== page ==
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AAPG Annual Convention and Exhibition

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Learning From the 2013 3-D Previous HitInterpretationNext Hit AAPG Hedberg Conference: How Geoscientists See 3-D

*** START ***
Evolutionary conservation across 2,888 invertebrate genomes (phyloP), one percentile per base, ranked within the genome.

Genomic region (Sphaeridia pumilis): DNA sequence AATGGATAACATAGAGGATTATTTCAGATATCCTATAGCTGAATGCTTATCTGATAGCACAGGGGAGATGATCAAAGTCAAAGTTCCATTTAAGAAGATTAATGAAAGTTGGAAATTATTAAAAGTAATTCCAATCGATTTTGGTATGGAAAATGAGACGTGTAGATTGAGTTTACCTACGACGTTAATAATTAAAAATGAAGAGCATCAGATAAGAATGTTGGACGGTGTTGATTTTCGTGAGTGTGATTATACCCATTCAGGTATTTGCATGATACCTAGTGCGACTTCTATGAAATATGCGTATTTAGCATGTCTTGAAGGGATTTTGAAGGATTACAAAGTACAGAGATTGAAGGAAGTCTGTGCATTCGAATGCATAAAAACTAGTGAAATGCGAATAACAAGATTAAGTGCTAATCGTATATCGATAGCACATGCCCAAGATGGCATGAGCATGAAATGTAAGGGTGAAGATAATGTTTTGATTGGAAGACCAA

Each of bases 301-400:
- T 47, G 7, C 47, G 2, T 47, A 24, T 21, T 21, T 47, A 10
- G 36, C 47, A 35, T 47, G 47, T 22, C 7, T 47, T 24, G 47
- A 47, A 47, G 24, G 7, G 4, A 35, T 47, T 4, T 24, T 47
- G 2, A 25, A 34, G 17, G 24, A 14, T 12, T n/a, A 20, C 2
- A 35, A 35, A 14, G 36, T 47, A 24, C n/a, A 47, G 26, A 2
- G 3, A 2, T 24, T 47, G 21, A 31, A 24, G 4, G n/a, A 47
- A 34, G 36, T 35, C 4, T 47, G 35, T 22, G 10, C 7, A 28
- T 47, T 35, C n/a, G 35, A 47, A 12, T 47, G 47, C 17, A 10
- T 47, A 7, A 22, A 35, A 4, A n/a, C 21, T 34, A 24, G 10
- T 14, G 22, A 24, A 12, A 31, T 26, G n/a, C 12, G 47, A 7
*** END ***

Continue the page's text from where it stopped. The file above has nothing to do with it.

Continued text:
Geologists as a group have and use above-average spatial thinking skills to interpret and communicate complex geologic structures. Previous HitInterpretationNext Hit challenges, especially with petroleum industry subsurface targets, come from abundant but still ambiguous data volumes, challenging geologic forms, powerful but difficult-to-learn software, and under-prepared staff. In June of 2013, 70 participants met in Reno to discuss these and related issues, and to explore how spatial cognitive science can help us better understand and develop geologic Previous HitinterpretationNext Hit skills, software tools, and education strategies. Industry interpreters and trainers, academic structural geologists, software developers, and cognitive scientists brought complementary perspectives to three days of presentations, posters, and discussions, plus a field day with interactive Previous HitinterpretationNext Hit modules. This Hedberg conference provided new shared insights to the Previous HitinterpretationNext Hit process, ideas for improving skill development, and abundant opportunities for further collaboration. In 2016 AAPG will publish a special volume based on the Hedberg conference, with contributions from 20 conference participants and other co-authors. The volume provides a uniquely broad range of perspectives on 3D geologic Previous HitinterpretationNext Hit with sections that focus on (1) spatial thinking, geologic cognition, and visualization, (2) subsurface geologic Previous HitinterpretationNext Hit, (3) fault systems in 3D and 4D, and (4) geologic Previous HitinterpretationNext Hit training. In addition to summarizing and expanding on material presented during the Hedberg, the volume presents results from research conducted at the conference. Some key findings from the conference have significance for improving industry Previous HitinterpretationNext Hit practices, and training new interpreters. Subsurface and outcrop Previous HitinterpretationNext Hit present different but related challenges for spatial thinking, and provide insights to different types of cognitive abilities. Thus the transition from academic experience for most industry new hires requires a shift in 3D geologic thinking. Novices and experts use different skills and strategies, and these differences should be reflected in training strategies. Previous HitInterpretationNext Hit methods, including software, can be improved to both ease cognitive challenges and improve Previous HitinterpretationTop quality.